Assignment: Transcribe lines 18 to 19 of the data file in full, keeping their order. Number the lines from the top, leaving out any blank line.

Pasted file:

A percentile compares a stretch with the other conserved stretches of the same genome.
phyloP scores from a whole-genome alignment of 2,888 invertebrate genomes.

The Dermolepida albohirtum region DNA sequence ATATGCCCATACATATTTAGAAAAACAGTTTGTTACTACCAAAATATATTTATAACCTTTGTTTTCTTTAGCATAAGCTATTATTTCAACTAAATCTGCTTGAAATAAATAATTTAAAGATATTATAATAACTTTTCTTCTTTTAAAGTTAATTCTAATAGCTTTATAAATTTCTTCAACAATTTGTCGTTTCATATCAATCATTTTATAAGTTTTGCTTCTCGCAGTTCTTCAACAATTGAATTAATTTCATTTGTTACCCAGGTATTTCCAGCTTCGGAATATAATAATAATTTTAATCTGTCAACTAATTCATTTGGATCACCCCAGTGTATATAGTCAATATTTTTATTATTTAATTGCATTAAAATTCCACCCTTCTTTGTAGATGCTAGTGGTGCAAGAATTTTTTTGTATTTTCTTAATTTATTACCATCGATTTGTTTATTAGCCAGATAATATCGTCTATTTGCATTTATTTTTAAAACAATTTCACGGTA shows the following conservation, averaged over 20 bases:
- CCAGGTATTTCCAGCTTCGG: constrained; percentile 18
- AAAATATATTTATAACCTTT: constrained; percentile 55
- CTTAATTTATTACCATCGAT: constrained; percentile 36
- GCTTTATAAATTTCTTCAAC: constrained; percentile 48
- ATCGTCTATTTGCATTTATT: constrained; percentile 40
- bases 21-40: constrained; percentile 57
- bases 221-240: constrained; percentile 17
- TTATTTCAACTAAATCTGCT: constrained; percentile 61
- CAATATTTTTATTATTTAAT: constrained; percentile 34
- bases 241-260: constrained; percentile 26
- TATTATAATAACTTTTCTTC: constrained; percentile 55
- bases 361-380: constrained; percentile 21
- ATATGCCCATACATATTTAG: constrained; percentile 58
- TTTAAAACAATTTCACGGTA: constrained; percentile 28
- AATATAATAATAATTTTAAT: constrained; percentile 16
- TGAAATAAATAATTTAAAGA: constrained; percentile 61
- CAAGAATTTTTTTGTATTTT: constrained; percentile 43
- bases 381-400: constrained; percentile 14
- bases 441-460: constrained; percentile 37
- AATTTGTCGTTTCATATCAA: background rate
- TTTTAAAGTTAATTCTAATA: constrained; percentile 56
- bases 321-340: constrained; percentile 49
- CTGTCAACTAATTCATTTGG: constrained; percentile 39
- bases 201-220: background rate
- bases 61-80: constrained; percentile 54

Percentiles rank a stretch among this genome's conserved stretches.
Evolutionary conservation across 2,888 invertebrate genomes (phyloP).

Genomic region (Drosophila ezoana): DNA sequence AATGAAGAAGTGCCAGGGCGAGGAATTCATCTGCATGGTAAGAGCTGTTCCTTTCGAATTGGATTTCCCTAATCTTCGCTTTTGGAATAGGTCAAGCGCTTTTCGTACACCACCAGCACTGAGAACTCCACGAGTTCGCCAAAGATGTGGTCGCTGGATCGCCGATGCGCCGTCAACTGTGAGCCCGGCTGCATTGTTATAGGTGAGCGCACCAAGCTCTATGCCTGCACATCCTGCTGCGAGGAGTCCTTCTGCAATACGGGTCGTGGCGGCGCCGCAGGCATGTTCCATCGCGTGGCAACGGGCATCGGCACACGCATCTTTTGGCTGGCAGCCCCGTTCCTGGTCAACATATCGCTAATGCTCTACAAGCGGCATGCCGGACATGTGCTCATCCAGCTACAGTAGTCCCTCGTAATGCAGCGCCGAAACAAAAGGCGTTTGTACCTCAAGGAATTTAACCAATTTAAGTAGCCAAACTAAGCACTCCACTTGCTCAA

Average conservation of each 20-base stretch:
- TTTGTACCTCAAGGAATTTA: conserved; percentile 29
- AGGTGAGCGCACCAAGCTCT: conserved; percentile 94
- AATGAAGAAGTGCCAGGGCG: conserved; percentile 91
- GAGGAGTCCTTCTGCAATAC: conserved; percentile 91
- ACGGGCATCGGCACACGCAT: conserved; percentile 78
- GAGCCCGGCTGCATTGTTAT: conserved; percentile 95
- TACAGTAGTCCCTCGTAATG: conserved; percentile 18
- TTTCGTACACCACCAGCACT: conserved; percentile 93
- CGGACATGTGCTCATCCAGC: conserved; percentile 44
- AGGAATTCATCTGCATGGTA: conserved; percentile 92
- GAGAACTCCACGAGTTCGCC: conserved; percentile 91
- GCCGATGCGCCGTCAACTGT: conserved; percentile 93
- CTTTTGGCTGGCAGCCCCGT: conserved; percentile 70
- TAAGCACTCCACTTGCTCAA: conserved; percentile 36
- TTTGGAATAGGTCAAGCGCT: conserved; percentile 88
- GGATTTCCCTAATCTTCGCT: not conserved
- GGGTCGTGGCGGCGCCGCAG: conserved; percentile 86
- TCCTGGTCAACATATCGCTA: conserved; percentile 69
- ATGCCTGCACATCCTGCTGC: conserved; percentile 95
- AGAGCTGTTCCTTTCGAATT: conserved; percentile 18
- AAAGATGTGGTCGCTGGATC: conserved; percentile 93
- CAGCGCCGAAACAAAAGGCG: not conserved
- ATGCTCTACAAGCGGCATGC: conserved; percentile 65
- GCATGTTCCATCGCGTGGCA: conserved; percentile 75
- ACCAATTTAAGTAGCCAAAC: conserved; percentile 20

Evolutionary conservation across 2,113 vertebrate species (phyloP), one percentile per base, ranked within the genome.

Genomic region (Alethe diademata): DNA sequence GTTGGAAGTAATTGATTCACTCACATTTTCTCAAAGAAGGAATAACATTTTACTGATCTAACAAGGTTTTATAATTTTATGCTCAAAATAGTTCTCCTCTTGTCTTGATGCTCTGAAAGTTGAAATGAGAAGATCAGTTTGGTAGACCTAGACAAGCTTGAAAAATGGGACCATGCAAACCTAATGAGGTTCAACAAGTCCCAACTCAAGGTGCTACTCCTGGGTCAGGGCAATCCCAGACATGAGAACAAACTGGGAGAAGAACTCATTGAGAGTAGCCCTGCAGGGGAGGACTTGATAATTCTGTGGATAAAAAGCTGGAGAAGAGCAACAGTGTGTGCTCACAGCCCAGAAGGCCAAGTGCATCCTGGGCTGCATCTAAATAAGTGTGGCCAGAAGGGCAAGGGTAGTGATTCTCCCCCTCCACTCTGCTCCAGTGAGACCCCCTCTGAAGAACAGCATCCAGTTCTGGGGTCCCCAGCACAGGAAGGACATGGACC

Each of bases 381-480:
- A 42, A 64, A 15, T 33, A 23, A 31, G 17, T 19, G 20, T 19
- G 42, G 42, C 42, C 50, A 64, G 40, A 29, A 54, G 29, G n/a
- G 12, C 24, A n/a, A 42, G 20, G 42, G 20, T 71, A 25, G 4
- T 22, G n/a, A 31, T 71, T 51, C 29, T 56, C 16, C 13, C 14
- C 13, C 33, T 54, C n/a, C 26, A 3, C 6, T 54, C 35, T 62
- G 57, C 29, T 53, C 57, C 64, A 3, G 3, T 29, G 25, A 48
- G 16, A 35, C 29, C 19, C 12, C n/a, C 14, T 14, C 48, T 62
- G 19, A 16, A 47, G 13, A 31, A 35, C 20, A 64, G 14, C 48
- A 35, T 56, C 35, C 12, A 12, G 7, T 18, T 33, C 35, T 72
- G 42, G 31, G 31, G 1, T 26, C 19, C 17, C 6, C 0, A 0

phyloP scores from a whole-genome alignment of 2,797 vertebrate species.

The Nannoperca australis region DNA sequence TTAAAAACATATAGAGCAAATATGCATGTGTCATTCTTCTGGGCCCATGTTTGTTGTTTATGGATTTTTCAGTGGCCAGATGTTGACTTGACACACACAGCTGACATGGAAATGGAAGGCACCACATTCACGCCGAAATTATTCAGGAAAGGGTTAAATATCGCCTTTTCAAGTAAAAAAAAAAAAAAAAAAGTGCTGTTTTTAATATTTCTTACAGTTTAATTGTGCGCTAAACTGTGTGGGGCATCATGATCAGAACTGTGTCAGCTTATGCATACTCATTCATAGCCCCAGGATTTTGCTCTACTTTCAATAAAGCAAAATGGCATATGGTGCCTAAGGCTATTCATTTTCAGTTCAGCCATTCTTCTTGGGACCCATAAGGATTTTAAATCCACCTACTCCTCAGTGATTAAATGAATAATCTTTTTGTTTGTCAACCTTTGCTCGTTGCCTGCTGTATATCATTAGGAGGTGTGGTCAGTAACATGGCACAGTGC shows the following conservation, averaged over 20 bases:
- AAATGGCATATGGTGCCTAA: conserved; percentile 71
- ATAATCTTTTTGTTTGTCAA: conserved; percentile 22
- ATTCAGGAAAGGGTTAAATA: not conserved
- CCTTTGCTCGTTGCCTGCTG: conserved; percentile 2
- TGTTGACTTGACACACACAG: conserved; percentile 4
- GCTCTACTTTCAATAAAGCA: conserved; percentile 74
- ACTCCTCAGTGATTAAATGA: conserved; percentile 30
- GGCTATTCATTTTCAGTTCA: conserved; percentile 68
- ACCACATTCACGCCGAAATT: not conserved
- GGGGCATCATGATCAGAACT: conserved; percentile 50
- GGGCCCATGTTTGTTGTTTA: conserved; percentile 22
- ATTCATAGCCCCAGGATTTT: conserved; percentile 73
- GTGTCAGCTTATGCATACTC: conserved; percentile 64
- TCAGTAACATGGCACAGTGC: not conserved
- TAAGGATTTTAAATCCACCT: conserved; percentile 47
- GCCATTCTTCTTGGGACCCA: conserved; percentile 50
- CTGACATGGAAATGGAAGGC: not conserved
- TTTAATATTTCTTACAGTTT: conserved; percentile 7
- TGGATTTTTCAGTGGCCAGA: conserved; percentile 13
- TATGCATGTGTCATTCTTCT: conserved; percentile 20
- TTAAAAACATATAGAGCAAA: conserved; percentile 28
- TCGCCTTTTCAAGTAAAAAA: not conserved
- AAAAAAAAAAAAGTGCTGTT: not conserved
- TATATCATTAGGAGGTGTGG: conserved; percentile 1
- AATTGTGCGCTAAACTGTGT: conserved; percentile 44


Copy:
- AATATAATAATAATTTTAAT: constrained; percentile 16
- TGAAATAAATAATTTAAAGA: constrained; percentile 61